Sunday, May 17, 2009
I'll admit up front that I don't like sports. But I love a good sports movie. I think it's because sports movies are really chick films for guys. Brian's Song is a tear jerker where the main character dies. In most good sports films we root for the team to win. My favorites are character driven with universal themes like personal redemption ("Hoosiers"), coping with a shattered dream and failure ("Bull Durham"), or coming of age ("Breaking Away"). Sports films can tackle important issues like racism ("Remember the Titans.") They can lift your spirit like "Field of Dreams." I think people love sports films (and perhaps sports) because we are inspired by the triumph of the human spirit.
So I was thrilled to do a Reel Inspiration review of the quality indie sports flick, "Sugar." The film begins with a new twist on an old genre. We are introduced to the world of baseball training camps in the Dominican Republic and Sugar - a minor league hopeful with a killer fast ball. The ball players in the program are drilled in basic, or should I say, baseball English. ("Fly ball!" "I got it!" "Home run!") Back in their home town, these players are treated like local celebrities. The families' hopes and dreams for a better life depend on them being chosen to play in the minor leagues in American.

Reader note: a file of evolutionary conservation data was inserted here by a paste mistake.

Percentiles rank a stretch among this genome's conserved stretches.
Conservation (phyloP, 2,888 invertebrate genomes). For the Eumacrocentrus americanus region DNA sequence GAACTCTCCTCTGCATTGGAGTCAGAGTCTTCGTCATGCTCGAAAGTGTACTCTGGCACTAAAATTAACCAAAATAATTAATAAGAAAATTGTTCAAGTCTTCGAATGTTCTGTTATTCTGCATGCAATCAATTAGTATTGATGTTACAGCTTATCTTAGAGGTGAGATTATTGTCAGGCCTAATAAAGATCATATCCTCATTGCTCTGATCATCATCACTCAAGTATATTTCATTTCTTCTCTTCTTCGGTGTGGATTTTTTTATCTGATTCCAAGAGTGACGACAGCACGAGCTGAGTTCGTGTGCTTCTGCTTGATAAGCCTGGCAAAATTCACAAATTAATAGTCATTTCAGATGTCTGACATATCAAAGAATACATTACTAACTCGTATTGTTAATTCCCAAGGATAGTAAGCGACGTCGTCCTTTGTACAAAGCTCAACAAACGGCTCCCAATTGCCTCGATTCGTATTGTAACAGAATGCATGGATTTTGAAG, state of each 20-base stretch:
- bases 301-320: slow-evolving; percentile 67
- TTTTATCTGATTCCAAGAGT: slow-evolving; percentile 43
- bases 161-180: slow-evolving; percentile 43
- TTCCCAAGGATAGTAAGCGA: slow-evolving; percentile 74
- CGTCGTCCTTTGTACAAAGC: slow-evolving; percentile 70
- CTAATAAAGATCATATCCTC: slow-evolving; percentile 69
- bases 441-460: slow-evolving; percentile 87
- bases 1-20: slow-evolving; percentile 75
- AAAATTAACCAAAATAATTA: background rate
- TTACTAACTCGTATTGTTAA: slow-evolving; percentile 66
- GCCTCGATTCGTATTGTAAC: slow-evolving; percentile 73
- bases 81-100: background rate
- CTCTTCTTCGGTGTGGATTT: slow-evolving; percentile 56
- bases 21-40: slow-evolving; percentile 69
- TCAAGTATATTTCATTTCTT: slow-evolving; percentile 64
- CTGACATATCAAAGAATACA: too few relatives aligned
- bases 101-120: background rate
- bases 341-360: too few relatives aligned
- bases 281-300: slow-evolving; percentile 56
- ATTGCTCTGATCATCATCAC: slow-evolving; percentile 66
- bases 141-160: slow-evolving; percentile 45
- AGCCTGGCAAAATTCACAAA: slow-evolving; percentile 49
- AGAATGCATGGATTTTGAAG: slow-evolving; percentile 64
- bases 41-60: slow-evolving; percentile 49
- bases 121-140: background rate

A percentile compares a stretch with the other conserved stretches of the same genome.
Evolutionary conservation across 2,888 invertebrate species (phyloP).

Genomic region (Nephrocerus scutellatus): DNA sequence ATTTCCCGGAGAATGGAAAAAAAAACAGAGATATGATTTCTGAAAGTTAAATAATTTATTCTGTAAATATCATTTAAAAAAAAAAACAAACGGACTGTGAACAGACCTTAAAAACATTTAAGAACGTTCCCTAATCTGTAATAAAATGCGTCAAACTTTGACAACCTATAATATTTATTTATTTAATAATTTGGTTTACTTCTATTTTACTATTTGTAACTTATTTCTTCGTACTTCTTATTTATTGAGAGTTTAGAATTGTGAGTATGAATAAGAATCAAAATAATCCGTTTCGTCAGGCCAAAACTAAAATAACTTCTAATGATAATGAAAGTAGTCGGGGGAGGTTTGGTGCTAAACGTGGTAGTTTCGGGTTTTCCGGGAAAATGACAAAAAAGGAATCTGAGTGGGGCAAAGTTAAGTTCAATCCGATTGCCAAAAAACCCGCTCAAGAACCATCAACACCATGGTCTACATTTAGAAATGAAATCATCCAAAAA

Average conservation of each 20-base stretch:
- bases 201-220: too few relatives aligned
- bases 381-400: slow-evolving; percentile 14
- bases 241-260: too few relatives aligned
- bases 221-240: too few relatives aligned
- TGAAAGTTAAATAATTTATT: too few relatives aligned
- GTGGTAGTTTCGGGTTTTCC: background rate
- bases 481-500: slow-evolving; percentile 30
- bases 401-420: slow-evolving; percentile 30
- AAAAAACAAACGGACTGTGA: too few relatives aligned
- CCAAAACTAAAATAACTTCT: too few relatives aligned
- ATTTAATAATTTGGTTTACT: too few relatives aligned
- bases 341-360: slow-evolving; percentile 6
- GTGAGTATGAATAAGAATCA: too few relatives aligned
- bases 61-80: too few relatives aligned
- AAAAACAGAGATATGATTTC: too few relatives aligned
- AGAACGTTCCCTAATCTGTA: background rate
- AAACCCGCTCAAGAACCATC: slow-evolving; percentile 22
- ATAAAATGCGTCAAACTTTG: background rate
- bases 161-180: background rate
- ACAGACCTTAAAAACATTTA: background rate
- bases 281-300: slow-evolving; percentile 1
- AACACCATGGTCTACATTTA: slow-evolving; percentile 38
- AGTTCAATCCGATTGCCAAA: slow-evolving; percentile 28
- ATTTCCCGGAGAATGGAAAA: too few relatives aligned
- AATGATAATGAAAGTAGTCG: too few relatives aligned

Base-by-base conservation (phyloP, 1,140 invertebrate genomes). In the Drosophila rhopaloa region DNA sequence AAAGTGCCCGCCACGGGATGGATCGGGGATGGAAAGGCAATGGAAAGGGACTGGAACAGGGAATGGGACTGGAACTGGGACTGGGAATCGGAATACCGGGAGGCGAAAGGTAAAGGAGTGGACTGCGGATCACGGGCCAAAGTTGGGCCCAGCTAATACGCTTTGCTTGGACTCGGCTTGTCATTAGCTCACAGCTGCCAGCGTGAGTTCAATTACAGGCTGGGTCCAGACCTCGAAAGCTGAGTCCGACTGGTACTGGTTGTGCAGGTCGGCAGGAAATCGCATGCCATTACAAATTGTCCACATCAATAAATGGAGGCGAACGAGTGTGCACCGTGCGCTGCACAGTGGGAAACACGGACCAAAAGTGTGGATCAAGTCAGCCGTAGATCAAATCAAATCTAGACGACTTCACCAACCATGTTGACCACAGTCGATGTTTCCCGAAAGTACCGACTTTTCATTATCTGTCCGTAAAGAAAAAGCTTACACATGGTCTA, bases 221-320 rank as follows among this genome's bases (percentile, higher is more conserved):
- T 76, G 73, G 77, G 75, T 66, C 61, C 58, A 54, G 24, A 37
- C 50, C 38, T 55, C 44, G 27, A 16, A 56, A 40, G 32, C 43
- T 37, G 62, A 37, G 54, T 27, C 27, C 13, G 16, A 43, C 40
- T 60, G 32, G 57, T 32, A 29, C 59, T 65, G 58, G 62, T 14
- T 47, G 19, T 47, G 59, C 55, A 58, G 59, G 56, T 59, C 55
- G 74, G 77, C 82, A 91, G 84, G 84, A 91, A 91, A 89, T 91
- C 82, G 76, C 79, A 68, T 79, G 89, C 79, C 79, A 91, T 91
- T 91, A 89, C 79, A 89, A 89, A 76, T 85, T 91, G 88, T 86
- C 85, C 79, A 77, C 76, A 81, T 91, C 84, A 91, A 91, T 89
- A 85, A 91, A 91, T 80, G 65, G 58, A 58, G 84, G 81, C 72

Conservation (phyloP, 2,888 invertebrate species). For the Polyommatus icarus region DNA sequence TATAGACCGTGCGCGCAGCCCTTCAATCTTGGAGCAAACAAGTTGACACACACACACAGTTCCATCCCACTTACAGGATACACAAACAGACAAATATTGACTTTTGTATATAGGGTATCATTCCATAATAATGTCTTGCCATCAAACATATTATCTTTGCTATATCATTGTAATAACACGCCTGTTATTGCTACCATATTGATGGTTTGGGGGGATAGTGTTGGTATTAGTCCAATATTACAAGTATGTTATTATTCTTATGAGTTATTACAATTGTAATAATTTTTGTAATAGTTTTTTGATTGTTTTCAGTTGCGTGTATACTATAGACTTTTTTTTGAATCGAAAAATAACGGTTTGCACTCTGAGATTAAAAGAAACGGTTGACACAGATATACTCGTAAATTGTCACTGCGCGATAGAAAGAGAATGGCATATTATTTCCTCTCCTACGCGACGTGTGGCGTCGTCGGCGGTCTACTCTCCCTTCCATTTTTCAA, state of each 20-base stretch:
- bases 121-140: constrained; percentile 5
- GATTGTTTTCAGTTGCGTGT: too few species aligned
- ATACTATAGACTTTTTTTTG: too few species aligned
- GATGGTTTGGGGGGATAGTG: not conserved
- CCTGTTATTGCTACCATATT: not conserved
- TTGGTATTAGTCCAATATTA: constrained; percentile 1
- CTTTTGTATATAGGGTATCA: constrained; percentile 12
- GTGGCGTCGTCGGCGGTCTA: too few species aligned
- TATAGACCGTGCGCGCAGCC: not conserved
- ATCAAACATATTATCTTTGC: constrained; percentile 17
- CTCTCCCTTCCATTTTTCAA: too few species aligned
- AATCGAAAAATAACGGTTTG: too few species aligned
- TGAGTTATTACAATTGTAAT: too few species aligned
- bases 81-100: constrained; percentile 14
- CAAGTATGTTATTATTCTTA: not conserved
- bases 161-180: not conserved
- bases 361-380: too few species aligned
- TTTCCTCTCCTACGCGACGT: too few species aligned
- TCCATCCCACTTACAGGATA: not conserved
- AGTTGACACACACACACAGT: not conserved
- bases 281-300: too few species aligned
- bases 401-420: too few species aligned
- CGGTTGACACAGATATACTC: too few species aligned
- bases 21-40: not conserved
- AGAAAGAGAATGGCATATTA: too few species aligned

"Sugar" isn't your typical sports flick. The filmmakers (Anna Boden and Ryan Fleck who directed the acclaimed "Half Nelson") take time and care to set up their close knit community in the world they are leaving behind. We root for Sugar to get into the minor leagues so he can help his family financially. But once in America, he has problems acclimating because he doesn't speak the language well. Sugar complains to his girlfriend back home that the food is too sweet (because the only menu item he knows how to pronounce is french toast.) He is recruited to a minor league team in Iowa where there is only one other player who can speak his language. Then Sugar's one friend is fired for not performing well after an injury. Actor Algenis Perez plays Sugar as bitter-sweet as he silently expresses his increasing isolation and loneliness. He must examine his dream of being a professional baseball player in America. This is where the film becomes about the immigrant experience and discovering what is important in life. There is no big play off game where we root for the team to win. Just life.
"Sugar" wins it's place with the great sports films that inspire us through the triumph of the human spirit and by giving us a greater understanding of the immigrant experience in America.